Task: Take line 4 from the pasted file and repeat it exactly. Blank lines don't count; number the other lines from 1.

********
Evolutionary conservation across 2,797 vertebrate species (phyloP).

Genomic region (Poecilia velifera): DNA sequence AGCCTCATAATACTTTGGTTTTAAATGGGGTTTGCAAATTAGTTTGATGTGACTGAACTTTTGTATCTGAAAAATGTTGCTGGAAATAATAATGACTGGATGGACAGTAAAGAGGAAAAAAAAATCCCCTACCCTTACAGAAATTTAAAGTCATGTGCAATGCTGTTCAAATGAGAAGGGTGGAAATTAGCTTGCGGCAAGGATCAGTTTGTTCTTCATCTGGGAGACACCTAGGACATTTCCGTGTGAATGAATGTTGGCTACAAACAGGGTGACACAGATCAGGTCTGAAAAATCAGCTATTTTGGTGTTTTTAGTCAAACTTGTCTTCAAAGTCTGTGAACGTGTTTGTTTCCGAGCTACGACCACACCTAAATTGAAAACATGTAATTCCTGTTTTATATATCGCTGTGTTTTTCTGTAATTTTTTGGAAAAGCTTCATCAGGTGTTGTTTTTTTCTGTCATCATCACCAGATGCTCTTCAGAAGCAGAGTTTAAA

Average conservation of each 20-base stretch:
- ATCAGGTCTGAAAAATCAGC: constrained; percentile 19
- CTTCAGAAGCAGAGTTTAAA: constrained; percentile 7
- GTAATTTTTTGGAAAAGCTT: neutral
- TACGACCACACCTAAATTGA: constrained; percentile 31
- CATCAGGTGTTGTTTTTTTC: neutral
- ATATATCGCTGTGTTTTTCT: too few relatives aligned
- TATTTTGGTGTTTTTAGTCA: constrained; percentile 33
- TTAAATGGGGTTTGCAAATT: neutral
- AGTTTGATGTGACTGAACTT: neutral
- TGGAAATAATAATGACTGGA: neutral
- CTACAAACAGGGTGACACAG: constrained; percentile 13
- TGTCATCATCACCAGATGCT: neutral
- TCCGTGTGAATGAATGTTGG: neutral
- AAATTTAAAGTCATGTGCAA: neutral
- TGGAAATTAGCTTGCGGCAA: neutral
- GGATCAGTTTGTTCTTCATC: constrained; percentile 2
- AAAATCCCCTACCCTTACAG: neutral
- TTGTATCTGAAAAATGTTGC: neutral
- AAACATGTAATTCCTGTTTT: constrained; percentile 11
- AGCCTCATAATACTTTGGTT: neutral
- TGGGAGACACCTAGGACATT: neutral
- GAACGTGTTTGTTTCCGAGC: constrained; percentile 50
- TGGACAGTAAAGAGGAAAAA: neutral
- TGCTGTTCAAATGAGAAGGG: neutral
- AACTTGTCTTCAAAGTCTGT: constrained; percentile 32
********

- ATCAGGTCTGAAAAATCAGC: constrained; percentile 19